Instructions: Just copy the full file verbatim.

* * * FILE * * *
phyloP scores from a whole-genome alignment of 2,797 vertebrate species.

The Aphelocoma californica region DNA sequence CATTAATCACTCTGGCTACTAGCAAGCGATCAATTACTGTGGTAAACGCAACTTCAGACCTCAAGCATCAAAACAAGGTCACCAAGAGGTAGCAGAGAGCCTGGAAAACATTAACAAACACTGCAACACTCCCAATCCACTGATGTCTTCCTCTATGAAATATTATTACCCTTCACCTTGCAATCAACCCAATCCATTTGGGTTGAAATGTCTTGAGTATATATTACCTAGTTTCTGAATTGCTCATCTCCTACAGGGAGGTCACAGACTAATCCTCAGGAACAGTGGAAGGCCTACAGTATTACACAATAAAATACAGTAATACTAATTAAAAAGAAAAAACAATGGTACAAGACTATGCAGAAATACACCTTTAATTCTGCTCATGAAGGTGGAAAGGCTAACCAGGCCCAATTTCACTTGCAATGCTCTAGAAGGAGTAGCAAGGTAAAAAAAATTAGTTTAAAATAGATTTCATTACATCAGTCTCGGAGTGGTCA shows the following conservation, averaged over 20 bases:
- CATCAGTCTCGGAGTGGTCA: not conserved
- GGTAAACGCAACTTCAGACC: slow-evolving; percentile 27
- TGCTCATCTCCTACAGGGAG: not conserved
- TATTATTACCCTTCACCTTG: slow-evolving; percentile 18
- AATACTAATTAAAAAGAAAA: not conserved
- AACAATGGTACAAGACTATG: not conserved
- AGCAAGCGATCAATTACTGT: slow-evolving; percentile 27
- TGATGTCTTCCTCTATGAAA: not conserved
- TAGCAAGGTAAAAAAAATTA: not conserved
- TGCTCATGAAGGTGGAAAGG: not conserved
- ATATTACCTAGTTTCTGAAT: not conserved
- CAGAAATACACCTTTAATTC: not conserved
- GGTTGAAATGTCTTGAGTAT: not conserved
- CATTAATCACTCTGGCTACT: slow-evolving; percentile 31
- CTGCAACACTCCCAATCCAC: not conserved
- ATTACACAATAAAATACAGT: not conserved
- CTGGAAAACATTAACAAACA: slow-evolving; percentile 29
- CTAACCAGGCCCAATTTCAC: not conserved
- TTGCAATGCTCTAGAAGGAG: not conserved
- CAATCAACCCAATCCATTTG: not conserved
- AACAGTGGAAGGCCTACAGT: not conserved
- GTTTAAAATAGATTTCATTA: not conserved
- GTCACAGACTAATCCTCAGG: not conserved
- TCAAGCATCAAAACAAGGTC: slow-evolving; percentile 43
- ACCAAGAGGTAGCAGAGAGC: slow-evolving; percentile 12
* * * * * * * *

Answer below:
phyloP scores from a whole-genome alignment of 2,797 vertebrate species.

The Aphelocoma californica region DNA sequence CATTAATCACTCTGGCTACTAGCAAGCGATCAATTACTGTGGTAAACGCAACTTCAGACCTCAAGCATCAAAACAAGGTCACCAAGAGGTAGCAGAGAGCCTGGAAAACATTAACAAACACTGCAACACTCCCAATCCACTGATGTCTTCCTCTATGAAATATTATTACCCTTCACCTTGCAATCAACCCAATCCATTTGGGTTGAAATGTCTTGAGTATATATTACCTAGTTTCTGAATTGCTCATCTCCTACAGGGAGGTCACAGACTAATCCTCAGGAACAGTGGAAGGCCTACAGTATTACACAATAAAATACAGTAATACTAATTAAAAAGAAAAAACAATGGTACAAGACTATGCAGAAATACACCTTTAATTCTGCTCATGAAGGTGGAAAGGCTAACCAGGCCCAATTTCACTTGCAATGCTCTAGAAGGAGTAGCAAGGTAAAAAAAATTAGTTTAAAATAGATTTCATTACATCAGTCTCGGAGTGGTCA shows the following conservation, averaged over 20 bases:
- CATCAGTCTCGGAGTGGTCA: not conserved
- GGTAAACGCAACTTCAGACC: slow-evolving; percentile 27
- TGCTCATCTCCTACAGGGAG: not conserved
- TATTATTACCCTTCACCTTG: slow-evolving; percentile 18
- AATACTAATTAAAAAGAAAA: not conserved
- AACAATGGTACAAGACTATG: not conserved
- AGCAAGCGATCAATTACTGT: slow-evolving; percentile 27
- TGATGTCTTCCTCTATGAAA: not conserved
- TAGCAAGGTAAAAAAAATTA: not conserved
- TGCTCATGAAGGTGGAAAGG: not conserved
- ATATTACCTAGTTTCTGAAT: not conserved
- CAGAAATACACCTTTAATTC: not conserved
- GGTTGAAATGTCTTGAGTAT: not conserved
- CATTAATCACTCTGGCTACT: slow-evolving; percentile 31
- CTGCAACACTCCCAATCCAC: not conserved
- ATTACACAATAAAATACAGT: not conserved
- CTGGAAAACATTAACAAACA: slow-evolving; percentile 29
- CTAACCAGGCCCAATTTCAC: not conserved
- TTGCAATGCTCTAGAAGGAG: not conserved
- CAATCAACCCAATCCATTTG: not conserved
- AACAGTGGAAGGCCTACAGT: not conserved
- GTTTAAAATAGATTTCATTA: not conserved
- GTCACAGACTAATCCTCAGG: not conserved
- TCAAGCATCAAAACAAGGTC: slow-evolving; percentile 43
- ACCAAGAGGTAGCAGAGAGC: slow-evolving; percentile 12